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Washington-When preparing to write a supporting brief in a key disability-federalism challenge in the new Supreme Court term, disability scholar Peter Blanck and his colleagues, like so many lawyers before them, decided to write with an eye toward the middle of the court. “Of course when Justice [Sandra Day] O’Connor announced her resignation, it certainly affected our thinking on how we would position the issues,” said Blanck, university professor and chairman of the Burton Blatt Institute of Syracuse University. “At the end of the day, I’m not sure it influenced our decision in a dramatic way, but it certainly affected our thinking. She is the swing vote here.” Welcome to the new reality of Supreme Court litigation-a court without Sandra Day O’Connor. O’Connor will be on the bench this week, the first week of the new term, but for how much longer, no one knows. She agreed to postpone her departure until her successor is confirmed. President Bush is expected to announce a nominee imminently. But the confirmation process-from nomination to final vote-generally has taken at least two months. “For all we know, she could serve the entire term,” said former acting Solicitor General Walter Dellinger of O’Melveny & Myers. He noted that Chief Justice Earl Warren ended up doing just that after announcing his retirement in June 1968. President Johnson’s choice as Warren’s successor-Justice Abe Fortas-ran into controversy and his nomination was withdrawn. Warren swore into office his successor-Warren Burger-a full term later. There are at least seven cases on the argument docket this term in which O’Connor is the likely critical fifth vote and, based on prior terms, that number easily could double if O’Connor stayed until June. If her successor is not confirmed by their argument dates and O’Connor is the decisive vote, the court may decide to hold reargument in the next term-a headache for litigators and a reminder of the high stakes in the O’Connor vacancy.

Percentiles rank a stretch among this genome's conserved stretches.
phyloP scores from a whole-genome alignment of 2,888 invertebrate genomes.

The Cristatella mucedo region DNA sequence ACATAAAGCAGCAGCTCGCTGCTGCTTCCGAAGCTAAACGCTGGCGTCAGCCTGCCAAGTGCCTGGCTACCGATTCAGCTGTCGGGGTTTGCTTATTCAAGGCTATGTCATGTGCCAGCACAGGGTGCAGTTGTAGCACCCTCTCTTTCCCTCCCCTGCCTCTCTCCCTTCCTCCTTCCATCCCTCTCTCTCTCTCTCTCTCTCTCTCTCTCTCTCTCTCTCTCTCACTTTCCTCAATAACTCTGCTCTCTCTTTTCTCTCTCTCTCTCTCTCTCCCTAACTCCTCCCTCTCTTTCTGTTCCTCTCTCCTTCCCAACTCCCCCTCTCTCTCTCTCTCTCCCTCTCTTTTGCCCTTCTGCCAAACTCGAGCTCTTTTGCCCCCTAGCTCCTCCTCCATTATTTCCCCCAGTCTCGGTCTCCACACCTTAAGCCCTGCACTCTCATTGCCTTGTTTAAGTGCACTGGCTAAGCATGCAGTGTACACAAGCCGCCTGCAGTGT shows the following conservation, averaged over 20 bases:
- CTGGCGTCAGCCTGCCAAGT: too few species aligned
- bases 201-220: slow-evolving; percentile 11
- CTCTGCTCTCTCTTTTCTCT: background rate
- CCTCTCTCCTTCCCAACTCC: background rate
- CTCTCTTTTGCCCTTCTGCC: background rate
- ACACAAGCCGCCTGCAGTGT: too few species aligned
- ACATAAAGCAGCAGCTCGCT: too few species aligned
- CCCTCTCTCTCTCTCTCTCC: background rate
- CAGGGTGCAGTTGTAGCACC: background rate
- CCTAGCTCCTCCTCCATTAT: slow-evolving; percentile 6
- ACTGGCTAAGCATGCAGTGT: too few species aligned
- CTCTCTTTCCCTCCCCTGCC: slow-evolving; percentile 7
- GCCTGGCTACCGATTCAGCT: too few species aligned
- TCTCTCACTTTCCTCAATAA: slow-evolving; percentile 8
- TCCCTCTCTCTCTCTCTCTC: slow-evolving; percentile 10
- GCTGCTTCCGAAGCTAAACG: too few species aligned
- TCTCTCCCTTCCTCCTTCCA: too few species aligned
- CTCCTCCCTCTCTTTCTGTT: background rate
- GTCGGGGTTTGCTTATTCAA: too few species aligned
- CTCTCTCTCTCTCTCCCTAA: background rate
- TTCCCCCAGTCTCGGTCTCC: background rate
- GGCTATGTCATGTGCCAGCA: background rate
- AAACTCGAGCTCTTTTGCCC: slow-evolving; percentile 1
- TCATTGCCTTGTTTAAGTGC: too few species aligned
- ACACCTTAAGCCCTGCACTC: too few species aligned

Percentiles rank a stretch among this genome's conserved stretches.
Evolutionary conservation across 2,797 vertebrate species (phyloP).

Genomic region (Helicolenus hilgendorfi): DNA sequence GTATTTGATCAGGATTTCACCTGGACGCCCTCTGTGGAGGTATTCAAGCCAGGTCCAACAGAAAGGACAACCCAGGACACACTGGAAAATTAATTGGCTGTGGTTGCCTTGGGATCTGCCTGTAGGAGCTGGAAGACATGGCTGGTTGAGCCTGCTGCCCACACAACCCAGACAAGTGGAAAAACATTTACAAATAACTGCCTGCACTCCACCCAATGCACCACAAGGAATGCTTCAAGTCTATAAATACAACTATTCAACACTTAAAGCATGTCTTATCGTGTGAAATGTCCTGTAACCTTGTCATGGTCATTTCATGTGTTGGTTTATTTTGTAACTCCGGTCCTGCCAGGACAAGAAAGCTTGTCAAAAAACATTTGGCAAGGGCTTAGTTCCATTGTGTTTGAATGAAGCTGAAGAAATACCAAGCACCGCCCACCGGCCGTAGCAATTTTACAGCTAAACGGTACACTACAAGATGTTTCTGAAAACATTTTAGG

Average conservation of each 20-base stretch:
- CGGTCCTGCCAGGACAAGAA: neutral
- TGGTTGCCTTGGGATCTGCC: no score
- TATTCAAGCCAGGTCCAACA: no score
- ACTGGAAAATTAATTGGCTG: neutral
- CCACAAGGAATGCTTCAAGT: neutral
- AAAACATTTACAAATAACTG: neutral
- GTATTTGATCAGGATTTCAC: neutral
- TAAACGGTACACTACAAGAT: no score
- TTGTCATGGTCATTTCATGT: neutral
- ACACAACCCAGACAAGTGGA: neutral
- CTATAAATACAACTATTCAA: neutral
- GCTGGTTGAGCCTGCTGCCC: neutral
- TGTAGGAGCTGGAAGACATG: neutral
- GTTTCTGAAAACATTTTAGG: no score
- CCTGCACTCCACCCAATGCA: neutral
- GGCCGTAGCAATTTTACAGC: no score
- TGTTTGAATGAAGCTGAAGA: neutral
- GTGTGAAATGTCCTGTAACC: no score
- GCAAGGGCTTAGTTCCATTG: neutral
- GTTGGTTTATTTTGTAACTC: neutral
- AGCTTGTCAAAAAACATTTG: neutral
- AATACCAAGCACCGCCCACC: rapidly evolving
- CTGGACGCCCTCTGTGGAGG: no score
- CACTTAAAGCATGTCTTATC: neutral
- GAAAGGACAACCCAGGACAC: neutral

The O’Connor Factor In at least seven cases on the argument docket this term, Justice Sandra Day O’Connor is the likely critical fifth vote:

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